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The Discovery of a Religious Minority in the Middle East: Changing Perception of the Yezidis from Western Missionaries to Kurdish Nationalism and Modern Scholarship

The CEU Campus
Wednesday, February 14, 2018, 5:30 pm – 7:30 pm

Yezidis, a Kurdish-speaking community following their own religion, first attracted the attention of Western travelers and missionaries in the eighteenth-nineteenth century. Baffled by the peculiar nature of a religion based on oral tradition, these Westerners displayed little interest in studying Yezidi religion. Instead they focused on the possible origins of the Yezidis, intent on tracing them to the ancient cultures of the Middle East, recently rediscovered at the time. Some of their theories had a great impact on the nascent Kurdish nationalism of the twentieth century, which depicted Yezidism as the survival of Zoroastrianism – the alleged original religion of Kurds. Both, the works of Western travelers (as well as of later researchers) and Kurdish nationalist mythology have had a profound impact on Yezidis, influencing their identity construction and through it the very content of their religious tradition. The attempts to depict themselves as the “original Kurds” while at the same time emphasizing their direct links to the ancient cultures of the region serve to secure Yezidis a prestigious position not only in Kurdish society, but within the framework of “global history” as well.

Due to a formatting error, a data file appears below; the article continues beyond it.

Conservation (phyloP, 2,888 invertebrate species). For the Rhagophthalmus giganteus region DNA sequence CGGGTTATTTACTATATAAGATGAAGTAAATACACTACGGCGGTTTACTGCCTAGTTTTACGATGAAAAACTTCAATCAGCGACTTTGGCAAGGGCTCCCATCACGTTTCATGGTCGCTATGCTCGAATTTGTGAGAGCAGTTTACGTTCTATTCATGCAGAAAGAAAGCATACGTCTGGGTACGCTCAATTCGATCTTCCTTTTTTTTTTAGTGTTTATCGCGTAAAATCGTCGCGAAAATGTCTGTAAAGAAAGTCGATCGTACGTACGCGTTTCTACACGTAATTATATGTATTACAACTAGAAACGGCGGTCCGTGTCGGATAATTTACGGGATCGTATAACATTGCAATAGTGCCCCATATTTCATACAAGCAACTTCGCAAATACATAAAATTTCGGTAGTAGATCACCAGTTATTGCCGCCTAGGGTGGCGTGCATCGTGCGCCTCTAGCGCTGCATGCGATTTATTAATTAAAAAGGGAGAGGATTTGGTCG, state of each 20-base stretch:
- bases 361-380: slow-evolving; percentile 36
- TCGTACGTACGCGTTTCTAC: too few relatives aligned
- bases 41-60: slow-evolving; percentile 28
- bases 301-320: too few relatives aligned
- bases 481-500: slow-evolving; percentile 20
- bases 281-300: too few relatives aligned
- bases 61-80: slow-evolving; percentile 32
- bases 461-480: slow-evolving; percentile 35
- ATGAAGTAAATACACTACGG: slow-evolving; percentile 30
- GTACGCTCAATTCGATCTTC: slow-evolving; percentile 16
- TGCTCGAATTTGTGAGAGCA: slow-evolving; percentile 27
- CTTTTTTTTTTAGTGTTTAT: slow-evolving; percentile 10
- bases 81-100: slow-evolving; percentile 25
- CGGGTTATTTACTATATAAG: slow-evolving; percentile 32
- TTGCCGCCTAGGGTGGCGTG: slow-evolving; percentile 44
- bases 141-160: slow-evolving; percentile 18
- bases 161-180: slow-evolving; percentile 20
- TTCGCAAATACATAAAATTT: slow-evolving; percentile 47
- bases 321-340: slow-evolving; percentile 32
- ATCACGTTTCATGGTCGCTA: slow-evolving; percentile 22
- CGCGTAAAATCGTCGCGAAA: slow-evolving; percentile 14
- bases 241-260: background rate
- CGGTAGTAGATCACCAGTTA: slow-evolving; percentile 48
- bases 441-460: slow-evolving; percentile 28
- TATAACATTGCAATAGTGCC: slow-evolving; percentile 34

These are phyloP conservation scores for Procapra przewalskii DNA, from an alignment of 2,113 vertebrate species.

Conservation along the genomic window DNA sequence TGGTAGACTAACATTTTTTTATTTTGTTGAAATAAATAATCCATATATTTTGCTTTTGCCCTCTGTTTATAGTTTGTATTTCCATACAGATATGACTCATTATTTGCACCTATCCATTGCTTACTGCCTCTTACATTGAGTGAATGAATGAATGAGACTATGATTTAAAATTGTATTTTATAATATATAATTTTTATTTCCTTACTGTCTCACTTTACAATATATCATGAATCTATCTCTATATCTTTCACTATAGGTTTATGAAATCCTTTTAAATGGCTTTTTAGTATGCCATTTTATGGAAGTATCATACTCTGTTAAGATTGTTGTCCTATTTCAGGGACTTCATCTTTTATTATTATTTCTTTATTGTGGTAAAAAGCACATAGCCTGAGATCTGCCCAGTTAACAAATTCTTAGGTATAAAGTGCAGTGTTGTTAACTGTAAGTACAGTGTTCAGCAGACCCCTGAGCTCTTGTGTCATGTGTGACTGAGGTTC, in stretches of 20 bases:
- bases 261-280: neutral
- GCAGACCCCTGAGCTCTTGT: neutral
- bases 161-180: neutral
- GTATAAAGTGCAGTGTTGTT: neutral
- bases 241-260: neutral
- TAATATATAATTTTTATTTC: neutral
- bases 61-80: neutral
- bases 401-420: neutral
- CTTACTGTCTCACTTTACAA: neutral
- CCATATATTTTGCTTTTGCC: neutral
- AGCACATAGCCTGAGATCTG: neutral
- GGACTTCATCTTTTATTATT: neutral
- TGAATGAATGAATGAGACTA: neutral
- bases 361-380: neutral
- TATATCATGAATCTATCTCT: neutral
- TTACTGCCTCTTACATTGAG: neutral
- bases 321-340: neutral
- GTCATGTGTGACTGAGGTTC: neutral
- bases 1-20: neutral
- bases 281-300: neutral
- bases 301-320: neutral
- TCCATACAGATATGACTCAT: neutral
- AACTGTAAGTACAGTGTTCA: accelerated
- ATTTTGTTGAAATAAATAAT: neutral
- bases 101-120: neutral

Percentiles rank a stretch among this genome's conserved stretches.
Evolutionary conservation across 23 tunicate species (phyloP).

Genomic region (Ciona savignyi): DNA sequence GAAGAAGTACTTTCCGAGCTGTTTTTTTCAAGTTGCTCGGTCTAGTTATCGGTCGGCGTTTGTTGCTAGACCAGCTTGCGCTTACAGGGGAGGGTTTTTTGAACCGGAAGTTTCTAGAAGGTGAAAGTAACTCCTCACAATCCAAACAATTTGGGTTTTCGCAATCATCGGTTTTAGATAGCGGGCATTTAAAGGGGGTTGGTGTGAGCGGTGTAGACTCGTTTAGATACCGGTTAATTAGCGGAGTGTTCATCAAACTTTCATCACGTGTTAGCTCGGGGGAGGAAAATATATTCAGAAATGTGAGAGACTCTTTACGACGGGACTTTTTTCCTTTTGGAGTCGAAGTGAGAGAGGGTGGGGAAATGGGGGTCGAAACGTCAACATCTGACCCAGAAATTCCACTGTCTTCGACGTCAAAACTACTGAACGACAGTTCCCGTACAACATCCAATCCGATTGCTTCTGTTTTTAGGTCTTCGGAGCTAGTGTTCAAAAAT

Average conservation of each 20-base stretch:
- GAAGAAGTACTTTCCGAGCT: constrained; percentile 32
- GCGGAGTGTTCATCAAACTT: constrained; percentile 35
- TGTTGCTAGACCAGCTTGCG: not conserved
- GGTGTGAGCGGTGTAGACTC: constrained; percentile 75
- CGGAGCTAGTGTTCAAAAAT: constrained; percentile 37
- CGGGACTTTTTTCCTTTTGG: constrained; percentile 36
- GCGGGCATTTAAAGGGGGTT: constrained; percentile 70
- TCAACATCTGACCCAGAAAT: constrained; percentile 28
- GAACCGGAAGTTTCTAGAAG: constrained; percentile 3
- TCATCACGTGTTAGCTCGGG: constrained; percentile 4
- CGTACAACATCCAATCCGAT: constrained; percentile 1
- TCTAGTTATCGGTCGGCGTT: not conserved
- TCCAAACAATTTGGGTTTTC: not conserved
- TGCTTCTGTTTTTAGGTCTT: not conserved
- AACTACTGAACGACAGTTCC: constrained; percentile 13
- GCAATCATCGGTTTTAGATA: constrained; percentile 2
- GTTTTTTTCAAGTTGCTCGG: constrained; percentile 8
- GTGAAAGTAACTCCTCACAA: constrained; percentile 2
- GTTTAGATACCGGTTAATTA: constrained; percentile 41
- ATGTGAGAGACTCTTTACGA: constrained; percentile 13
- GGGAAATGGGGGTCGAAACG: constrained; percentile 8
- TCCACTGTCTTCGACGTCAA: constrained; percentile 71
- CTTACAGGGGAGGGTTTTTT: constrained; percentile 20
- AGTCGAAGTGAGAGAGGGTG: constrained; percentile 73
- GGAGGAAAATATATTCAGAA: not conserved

Eszter Spät defended her doctoral thesis at the Central European University in 2009. After her defense she continued her research of Yezidi religious tradition and oral history with the support of research grants from the Gerda Henkel Foundation, the Hungarian OTKA and the Fritz Thyssen Foundation. Presently she is a visiting professor at the Cultural Heritage Studies Program of CEU. She has been carrying out field research in the Kurdish Region of Iraq since 2002. Her most recent field research was between October – December 2017. She has published two books, numerous articles and produced a film on the Yezidis.